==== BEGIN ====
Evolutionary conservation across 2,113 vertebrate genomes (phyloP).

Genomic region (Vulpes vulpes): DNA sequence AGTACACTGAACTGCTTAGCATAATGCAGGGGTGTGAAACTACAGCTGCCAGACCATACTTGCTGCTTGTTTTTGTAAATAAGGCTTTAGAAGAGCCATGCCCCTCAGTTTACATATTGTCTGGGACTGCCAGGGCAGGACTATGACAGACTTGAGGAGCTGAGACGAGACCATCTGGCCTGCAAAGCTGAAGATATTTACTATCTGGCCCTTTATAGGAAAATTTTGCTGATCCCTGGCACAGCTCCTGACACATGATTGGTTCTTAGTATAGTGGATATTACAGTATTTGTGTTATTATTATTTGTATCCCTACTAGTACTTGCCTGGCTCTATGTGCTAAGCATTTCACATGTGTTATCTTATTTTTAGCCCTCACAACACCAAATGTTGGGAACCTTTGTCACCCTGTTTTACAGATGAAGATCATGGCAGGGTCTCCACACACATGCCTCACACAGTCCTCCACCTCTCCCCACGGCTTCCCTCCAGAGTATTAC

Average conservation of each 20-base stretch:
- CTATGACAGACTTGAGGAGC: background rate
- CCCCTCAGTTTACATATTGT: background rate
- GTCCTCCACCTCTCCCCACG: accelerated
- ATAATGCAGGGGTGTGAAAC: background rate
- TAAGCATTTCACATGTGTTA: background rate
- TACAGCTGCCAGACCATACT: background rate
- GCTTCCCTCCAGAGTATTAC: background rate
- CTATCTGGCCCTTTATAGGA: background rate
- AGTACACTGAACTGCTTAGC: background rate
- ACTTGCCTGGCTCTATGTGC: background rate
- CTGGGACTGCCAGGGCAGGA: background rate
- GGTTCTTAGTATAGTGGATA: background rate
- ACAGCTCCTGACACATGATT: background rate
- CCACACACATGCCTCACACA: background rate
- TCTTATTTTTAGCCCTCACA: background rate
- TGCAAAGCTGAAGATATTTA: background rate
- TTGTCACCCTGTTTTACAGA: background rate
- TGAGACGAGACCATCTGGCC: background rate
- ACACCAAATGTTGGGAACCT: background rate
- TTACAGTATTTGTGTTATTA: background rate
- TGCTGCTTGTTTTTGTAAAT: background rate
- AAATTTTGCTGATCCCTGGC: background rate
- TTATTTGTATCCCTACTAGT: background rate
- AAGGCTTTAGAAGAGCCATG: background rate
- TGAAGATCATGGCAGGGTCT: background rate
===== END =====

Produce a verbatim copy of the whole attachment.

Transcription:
Evolutionary conservation across 2,113 vertebrate genomes (phyloP).

Genomic region (Vulpes vulpes): DNA sequence AGTACACTGAACTGCTTAGCATAATGCAGGGGTGTGAAACTACAGCTGCCAGACCATACTTGCTGCTTGTTTTTGTAAATAAGGCTTTAGAAGAGCCATGCCCCTCAGTTTACATATTGTCTGGGACTGCCAGGGCAGGACTATGACAGACTTGAGGAGCTGAGACGAGACCATCTGGCCTGCAAAGCTGAAGATATTTACTATCTGGCCCTTTATAGGAAAATTTTGCTGATCCCTGGCACAGCTCCTGACACATGATTGGTTCTTAGTATAGTGGATATTACAGTATTTGTGTTATTATTATTTGTATCCCTACTAGTACTTGCCTGGCTCTATGTGCTAAGCATTTCACATGTGTTATCTTATTTTTAGCCCTCACAACACCAAATGTTGGGAACCTTTGTCACCCTGTTTTACAGATGAAGATCATGGCAGGGTCTCCACACACATGCCTCACACAGTCCTCCACCTCTCCCCACGGCTTCCCTCCAGAGTATTAC

Average conservation of each 20-base stretch:
- CTATGACAGACTTGAGGAGC: background rate
- CCCCTCAGTTTACATATTGT: background rate
- GTCCTCCACCTCTCCCCACG: accelerated
- ATAATGCAGGGGTGTGAAAC: background rate
- TAAGCATTTCACATGTGTTA: background rate
- TACAGCTGCCAGACCATACT: background rate
- GCTTCCCTCCAGAGTATTAC: background rate
- CTATCTGGCCCTTTATAGGA: background rate
- AGTACACTGAACTGCTTAGC: background rate
- ACTTGCCTGGCTCTATGTGC: background rate
- CTGGGACTGCCAGGGCAGGA: background rate
- GGTTCTTAGTATAGTGGATA: background rate
- ACAGCTCCTGACACATGATT: background rate
- CCACACACATGCCTCACACA: background rate
- TCTTATTTTTAGCCCTCACA: background rate
- TGCAAAGCTGAAGATATTTA: background rate
- TTGTCACCCTGTTTTACAGA: background rate
- TGAGACGAGACCATCTGGCC: background rate
- ACACCAAATGTTGGGAACCT: background rate
- TTACAGTATTTGTGTTATTA: background rate
- TGCTGCTTGTTTTTGTAAAT: background rate
- AAATTTTGCTGATCCCTGGC: background rate
- TTATTTGTATCCCTACTAGT: background rate
- AAGGCTTTAGAAGAGCCATG: background rate
- TGAAGATCATGGCAGGGTCT: background rate